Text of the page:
About Spinal Cord Injury

Spinal Cord Injury can happen to anyone at any time and the impact on your life, along with your loved ones, can be immense. Below you’ll find a range of helpful information to help you understand more about, and living with, spinal cord injury.

About SCI

The spinal cord is an extension of the brain and runs from the neck to the lower back. Many people are surprised that it has the consistency of toothpaste. The spinal cord is surrounded and protected by the bony spinal column (the spine) and consists of millions of nerve fibres that transmit information to and from the limbs, trunk and organs of the body.

Spinal cord injury occurs if pressure is applied to the spinal cord, and/or the blood and oxygen supply to the cord is disrupted. This means that part of the spinal cord dies.

The major causes of traumatic spinal cord injury are traffic-related accidents (motor vehicles and motor cycles), falls, diving and sports-related accidents.

There are two main types of spinal cord injury, depending on where damage to the spinal cord occurs.

Quadriplegia

Quadriplegia (tetraplegia) is the partial or complete paralysis of the upper and lower portion of the body, including legs, trunk, arms and hands. Quadriplegia is a neck injury.

Paraplegia

Paraplegia is the partial or complete paralysis of the lower portion of the body, including the legs and, in many cases, some or all of the trunk. Paraplegia is a back injury.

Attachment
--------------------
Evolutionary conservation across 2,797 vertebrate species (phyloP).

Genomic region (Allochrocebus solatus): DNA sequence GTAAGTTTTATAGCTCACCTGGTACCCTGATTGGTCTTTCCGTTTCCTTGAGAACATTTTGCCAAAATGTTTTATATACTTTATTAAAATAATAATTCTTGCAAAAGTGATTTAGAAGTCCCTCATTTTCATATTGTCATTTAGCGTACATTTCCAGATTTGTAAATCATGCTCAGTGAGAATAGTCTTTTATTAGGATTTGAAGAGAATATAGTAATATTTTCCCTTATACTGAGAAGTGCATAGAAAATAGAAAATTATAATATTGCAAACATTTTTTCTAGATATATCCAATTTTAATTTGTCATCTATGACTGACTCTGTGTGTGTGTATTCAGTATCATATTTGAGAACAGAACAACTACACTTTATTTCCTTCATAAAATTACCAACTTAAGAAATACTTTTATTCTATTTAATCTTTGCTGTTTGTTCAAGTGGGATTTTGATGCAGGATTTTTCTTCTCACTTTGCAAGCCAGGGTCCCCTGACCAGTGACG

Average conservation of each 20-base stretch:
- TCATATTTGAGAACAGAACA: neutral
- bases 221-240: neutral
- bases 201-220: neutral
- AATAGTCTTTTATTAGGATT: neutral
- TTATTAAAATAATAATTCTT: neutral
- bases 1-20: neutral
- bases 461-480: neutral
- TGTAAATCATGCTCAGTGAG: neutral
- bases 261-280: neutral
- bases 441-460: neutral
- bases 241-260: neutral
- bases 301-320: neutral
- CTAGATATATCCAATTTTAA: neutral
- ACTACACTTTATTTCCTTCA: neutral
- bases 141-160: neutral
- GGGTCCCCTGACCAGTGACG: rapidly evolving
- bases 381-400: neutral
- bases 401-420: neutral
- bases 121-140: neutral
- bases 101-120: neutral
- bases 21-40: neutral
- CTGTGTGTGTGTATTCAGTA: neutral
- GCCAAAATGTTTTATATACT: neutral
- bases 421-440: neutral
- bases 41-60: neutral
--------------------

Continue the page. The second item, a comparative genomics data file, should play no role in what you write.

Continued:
Facts and Figures

Approximately 15,000 Australians live with spinal cord injury. 350 to 400 new cases are recorded each year. Most spinal cord injuries are permanent and life changing.

  • 52% are caused by transport-related accidents
  • 28% are caused by falls
  • 10% by recreational activities and sports like rugby, surfing and diving
  • Men account for 83% of spinal cord injuries
  • Most common age group to have a spinal cord injury is 15 – 24 year olds (25%)
  • Paraplegia represents 48% of spinal cord injuries, with 52% resulting in tetraplegia
  • Estimates indicate the lifetime cost for each case of paraplegia is about $5 million and that for quadriplegia, is about $9.5 million. Generally, 40% of these costs will be borne by the individual.

Source: AIHW: Tovell A 2020. Spinal cord injury, Australia, 2016-17. Injury research and statistics series no. 129. Cat. no. INJCAT 209. Canberra:AIHW.

Organisations & Research

Spinal Cord Injury organisations – Australia

Spinal Cord Injury organisations – Global

Spinal Cord Injury research

  • SpinalCure Australia
    Australia’s leading national not-for-profit for the advocacy and funding of spinal cord injury research
  • Spinal Network
    Supporting Australian clinical research, maintaining a directory of services, fact sheets, resources and community information
  • Flinders University for Injury Studies
    Undertakes research , consultation and teaching into the nature, causes and effects of injury (spinal and other)
  • University of Washington
    Information on current research, including chronic pain and wellness in older adults
  • Spinal Cord Research Centre
    Spinal cord injury research laboratories of the University of Mannitoba, Canada

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